January 1, 2010 9:20 pm

Civil liberties successes of the decade

Happy New Year ACLU Insiders! 2009 is over and that means the infamous “best of the decade” lists. Lately, I have been bombarded with the best music and movies of the decade, but here is a top ten list to be truly proud of: The important civil rights and liberties advances of the decade.

1. January 2000- Illinois Governor George H. Ryan declares moratorium on the death penalty.

2. August 2003- The Illinois Civil Rights Act of 2003 becomes Illinois law. The Illinois Civil Rights Act of 2003 helps to open the courthouse doors to persons, specifically racial and ethnic minorities, in Illinois whose civil rights have been violated.

3. May 2004- The first legal same-sex marriages in the U.S. are performed in Massachusetts.

4. August 2004- The ACLU of Illinois attorneys, on behalf of reproductive health care providers, help challenge and shoot down the “Partial Birth Abortion Act of 2003,” a federal abortion ban signed by President George W. Bush.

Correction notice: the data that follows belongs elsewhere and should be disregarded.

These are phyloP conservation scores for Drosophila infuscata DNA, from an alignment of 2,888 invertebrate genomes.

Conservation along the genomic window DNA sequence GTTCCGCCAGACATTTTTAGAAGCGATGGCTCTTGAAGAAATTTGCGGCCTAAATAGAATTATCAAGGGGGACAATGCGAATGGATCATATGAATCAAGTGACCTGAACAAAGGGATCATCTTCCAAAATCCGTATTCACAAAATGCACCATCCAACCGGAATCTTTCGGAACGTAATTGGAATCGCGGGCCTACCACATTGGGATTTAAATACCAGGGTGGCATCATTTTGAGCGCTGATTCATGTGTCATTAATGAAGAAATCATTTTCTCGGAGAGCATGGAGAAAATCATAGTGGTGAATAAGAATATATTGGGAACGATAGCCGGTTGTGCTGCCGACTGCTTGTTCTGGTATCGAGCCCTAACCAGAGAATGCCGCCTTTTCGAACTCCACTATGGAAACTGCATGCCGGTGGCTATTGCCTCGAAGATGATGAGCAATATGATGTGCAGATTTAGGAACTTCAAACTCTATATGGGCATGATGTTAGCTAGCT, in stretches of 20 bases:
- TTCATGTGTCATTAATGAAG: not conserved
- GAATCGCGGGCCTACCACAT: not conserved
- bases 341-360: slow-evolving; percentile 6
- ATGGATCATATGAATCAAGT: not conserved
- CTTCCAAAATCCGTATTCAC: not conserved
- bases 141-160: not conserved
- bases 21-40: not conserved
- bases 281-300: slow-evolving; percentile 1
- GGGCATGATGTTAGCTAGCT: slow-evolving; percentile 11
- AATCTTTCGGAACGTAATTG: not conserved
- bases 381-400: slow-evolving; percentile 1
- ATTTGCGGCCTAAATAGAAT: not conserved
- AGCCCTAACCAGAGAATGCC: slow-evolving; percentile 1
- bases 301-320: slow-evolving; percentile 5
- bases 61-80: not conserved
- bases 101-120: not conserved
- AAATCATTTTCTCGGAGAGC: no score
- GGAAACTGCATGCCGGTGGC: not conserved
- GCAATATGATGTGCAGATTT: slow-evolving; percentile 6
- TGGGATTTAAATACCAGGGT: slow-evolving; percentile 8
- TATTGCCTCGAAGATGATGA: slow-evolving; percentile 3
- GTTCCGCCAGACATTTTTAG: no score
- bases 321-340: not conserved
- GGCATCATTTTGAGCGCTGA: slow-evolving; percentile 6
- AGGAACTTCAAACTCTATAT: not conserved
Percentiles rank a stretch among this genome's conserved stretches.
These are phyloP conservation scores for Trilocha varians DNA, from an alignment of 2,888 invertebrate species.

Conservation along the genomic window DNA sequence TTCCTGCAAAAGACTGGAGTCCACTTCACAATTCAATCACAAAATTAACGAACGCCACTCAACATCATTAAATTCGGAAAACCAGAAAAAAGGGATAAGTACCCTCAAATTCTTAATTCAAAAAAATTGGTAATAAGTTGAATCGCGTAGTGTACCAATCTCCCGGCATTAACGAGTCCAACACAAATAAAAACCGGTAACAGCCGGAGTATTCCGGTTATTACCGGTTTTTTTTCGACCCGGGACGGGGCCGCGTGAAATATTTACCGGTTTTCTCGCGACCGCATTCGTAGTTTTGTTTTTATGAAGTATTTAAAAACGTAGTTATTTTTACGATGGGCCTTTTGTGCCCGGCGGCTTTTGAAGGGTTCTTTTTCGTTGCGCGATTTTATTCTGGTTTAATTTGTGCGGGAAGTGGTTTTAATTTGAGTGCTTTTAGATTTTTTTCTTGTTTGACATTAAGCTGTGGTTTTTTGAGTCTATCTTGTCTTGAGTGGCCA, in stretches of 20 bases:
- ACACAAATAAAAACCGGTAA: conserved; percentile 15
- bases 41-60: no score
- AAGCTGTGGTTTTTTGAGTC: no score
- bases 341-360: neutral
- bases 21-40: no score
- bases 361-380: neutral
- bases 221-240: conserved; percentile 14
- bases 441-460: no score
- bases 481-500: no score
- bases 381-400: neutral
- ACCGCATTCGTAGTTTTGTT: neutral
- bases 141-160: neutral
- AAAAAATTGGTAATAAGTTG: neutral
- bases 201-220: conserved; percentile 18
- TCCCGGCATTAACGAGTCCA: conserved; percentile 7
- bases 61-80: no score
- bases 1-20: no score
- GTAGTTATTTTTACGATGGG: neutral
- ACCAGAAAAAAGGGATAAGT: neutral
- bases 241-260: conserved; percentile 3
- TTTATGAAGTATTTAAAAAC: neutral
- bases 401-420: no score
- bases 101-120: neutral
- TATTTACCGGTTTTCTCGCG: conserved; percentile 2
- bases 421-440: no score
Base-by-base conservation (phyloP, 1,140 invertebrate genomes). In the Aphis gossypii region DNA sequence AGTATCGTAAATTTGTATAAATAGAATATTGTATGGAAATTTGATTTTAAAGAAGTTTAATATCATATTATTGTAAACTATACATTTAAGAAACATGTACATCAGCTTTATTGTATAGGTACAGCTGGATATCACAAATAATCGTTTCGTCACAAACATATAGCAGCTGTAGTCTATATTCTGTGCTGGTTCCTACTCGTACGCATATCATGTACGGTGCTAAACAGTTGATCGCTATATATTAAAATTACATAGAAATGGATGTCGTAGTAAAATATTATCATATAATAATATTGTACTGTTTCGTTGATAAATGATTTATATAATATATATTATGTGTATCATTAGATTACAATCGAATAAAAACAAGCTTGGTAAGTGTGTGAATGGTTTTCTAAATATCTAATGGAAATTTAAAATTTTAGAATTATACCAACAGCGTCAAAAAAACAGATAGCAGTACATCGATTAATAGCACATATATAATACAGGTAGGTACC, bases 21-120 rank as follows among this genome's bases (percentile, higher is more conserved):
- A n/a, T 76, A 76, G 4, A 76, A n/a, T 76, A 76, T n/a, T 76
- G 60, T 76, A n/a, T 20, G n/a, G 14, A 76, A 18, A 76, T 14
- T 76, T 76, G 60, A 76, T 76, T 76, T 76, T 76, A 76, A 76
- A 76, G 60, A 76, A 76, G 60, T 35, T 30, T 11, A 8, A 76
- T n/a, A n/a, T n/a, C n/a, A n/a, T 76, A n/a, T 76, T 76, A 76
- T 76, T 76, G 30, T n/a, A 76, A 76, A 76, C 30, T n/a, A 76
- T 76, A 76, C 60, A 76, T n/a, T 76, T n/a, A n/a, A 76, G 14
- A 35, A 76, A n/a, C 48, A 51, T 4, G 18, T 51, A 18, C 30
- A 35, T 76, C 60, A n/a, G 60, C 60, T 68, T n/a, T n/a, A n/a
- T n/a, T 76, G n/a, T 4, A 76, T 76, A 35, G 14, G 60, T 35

5. January 2005- Illinois adds discrimination based on sexual orientation or gender identity to the Human Rights Act, the first protection for LGBT Illinoisans against discrimination in employment, housing, and public accommodation, among others.

6. July 2006- Senate reauthorizes the Voting Rights Act, a civil rights law first passed in 1965 to prevent voting discrimination.

7. January 2007- BH v. Samuels: ACLU of Illinois’ success of a class action lawsuit that requires the Cook County Juvenile Temporary Detention Center to provide safe and clean living conditions for foster kids in their care.

8. November 2008- President-elect Barack Obama promises to close Guantanamo Bay prison.

9. June 2009- Safford v. Redding: Supreme Court rules in ACLU’s favor that the strip search of a 13-year-old student was a breech of the student’s constitutional rights.

10. December 2009- Funding for abstinence only sex-education programs ends after President Obama signs the FY 2010 Omnibus Appropriations Bill into law. The bill provides $114 million for the first ever teen pregnancy prevention programs.